Ponytales

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For Cynthia (as promised):

About 500 years ago, I was presented with a choice: Beaucarnia recurvata or Beaucarnia stricta. Naturally I chose B. stricta, as I could foresee (having charlatanism in my blood) that B. recurvata–the so-called ponytail palm–would some troublesome day become quite popular as a potted houseplant, and I was having none of that.

So I planted my light-emitting Beaucarnia stricta seeds and went on a journey (called Odýsseia). Upon my return, I saw that my castle had been renovated several times by Mr. Wind and Mrs. Neglect (though these two were never technically married (living in sin for millennia), they spent a lot of idle time together and I use the Mr. and Mrs. ruse as a matter of pure though spectacular convenience).

Being a cad, I disguised my identity while ambulating around the scarcely familiar castle environs. From behind a giant cabbage-like plant, a giant hedgehog edged his way forward. He looked at me with doleful eyes, wagged his tail, and died instantly of a cardiac arrest (I guess he had a pickled egg for a heart, Sue). He was a puppy all those years ago when I had absconded with the company funds and was forced to leave the Ithacan island of my birth. Poor rodent (editor’s note: are hedgehogs really part of the rodentia order?).

In my grief, I heard, in the abstract distance, a panflute melody (based on the ionian scale, if I am not mistaken). Must be a group of lazy farm laborers, I thought. I was wrong. It was Gheorghe Zamfir and I told him to get off my land.  But later, under a halcyon sky, amid a field of buttercups, near a willowy windmill, I was disturbed by a rogue group of farm hands, and forthwith I told them the story of my life (leaving out all the bits of truth wherever possible). Mesmerized by their impassive faces, I regaled them (regale: windy again ) with long, epic-poem-like tales of crop failures and, in a compassionate moment, the benefits of good dentistry. One farmer (like Neptune, I mused) held a pitch fork so steadily I quivered. I bid them good day and wiped the miscreants from the page with my Pink Pearl eraser.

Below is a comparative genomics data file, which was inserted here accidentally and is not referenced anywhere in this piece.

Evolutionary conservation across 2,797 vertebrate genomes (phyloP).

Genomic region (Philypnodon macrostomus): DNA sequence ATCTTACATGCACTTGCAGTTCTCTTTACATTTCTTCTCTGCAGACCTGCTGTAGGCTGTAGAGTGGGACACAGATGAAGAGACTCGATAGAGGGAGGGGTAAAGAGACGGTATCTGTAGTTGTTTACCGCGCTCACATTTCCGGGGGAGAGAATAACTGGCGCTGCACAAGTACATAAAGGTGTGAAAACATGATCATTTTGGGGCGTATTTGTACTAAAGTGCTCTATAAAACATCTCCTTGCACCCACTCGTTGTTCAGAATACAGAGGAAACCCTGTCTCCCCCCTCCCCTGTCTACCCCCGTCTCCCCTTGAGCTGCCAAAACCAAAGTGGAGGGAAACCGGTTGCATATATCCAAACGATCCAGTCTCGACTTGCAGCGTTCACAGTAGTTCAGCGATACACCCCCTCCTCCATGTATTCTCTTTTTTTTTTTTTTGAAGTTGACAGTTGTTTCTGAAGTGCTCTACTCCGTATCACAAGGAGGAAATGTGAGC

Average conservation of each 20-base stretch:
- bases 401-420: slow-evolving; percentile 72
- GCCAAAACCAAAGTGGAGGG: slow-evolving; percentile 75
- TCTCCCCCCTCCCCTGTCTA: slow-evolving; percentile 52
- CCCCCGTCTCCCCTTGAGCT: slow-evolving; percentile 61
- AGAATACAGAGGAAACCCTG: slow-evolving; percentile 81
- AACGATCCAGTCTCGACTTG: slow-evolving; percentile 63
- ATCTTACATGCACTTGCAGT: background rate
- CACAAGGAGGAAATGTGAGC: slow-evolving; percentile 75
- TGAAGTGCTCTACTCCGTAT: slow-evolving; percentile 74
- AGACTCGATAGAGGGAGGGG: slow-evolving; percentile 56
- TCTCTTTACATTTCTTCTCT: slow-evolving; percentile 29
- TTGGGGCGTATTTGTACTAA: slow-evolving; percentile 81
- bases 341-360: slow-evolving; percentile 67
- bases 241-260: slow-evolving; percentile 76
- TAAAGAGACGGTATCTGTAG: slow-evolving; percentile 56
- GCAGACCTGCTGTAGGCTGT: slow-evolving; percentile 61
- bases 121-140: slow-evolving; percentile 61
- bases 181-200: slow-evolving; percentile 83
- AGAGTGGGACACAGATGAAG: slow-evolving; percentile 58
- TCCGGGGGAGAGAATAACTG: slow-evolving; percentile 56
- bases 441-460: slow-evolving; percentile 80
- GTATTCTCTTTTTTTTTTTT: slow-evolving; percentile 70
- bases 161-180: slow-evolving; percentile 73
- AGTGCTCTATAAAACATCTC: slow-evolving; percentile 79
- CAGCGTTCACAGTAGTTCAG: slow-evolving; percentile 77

Once at the castle, I was met by my former housekeeper Goneril (a bastardization of gonorrhea, I suppose) and she died instantly of pleurisy (if you’re counting–that’s a second untimely death in a few paragraphs, Bruce). But her sister Cordelia recognized me instantly. I swore her to secrecy (not about her rigor mortisizing sister, but about my identity). (Note rigor mortis is not a verb–under normal circumstances).

The third sister was missing and Egon was put on the case. But this long preamble is to inform you that my Beaucarnia stricta was mislabeled and is most probably, recklessly, frustratingly the common Beaucarnia recurvata.  Some readers will no doubt make the connection between a man hiding his true identity and a Beaucarnia seed doing the same ( being recurvata while pretending to be stricta). That is epic.

P.S. you will notice the marionette strings operating the ponytail puppet (in truth, if you can believe it, designed to keep Mr. Wind in check).